Published: Monday, 3rd September 2018
Around 20 ex-Merchant Navy personnel from the Borders have been recognised for their services at a civic reception we hosted.
The ceremony at our Headquarters was held to mark Merchant Navy Day, which takes place on 3 September every year to honour the brave men and women who kept Britain afloat during both World Wars, and also celebrate the importance of modern day merchant seafarers.
Amongst those in attendant was Stephen Taylor Smith, a 95-year-old from Selkirk who is believed to be the last surviving member of the Defensively Equipped Merchant Ships (DEMS) which operated during World War II.
- Stephen joined the DEMS in 1943 and made a number of voyages across the Atlantic to New York as well as the Mediterranean Sea, serving as a gunner.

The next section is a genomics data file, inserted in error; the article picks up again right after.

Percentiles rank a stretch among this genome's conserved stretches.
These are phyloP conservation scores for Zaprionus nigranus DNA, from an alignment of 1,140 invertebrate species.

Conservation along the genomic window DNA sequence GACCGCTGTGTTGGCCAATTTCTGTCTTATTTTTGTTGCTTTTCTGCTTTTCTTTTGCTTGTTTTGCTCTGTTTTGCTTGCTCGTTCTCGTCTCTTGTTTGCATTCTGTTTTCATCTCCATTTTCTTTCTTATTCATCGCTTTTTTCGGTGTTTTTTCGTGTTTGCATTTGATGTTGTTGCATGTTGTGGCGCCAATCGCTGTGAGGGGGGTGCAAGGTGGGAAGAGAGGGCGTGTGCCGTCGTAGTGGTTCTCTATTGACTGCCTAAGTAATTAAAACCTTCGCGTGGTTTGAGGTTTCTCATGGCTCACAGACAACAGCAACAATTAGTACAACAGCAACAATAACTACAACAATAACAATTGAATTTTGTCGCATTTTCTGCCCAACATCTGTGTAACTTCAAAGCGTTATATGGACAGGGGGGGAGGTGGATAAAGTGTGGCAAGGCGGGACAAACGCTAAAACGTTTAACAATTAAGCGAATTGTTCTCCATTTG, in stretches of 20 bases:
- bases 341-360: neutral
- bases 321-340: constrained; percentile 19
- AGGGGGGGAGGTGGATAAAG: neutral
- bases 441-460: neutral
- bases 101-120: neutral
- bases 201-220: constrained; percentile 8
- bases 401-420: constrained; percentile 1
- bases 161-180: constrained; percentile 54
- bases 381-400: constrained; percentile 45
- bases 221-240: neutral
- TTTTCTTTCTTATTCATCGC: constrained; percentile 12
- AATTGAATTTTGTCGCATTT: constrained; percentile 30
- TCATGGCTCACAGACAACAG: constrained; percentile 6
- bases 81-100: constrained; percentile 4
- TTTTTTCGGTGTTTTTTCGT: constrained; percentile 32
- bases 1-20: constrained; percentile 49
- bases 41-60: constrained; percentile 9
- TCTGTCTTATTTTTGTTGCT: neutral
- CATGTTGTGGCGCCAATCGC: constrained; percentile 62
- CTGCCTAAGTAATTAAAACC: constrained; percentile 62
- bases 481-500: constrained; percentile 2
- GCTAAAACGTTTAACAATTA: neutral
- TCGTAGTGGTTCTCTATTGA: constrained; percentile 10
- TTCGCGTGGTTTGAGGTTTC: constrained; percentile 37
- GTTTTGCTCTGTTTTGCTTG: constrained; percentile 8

- It was dangerous occupation, with cargo such as aircraft fuel and ammunition making the DEMS a target for German U-Boats but Stephen successfully completed three years’ service with the branch.
- A book on his career and life was published last year by Brian Parker, of Yetholm.
- Stephen was given the opportunity to raise the Merchant Navy flag at our HQ, alongside our Convener, Councillor David Parker.
“I was delighted to be able to host local ex-Merchant Navy personnel and their families and hear some fascinating stories about their time serving their country.
“Meeting the likes of Stephen Taylor Smith was an honour and I am proud we will fly the Merchant Navy flag above our Headquarters this week.”
Councillor John Greenwell, our Armed Forces and Veterans Champion
“The Merchant Navy has provided an important service for the last century to Britain, providing vital supplies to the country particularly at times of war.
“This ceremony is a small thank you to Borderers who served in the Merchant Navy for their considerable efforts over a number of years.”
Images from the ceremony are available on our Flickr page.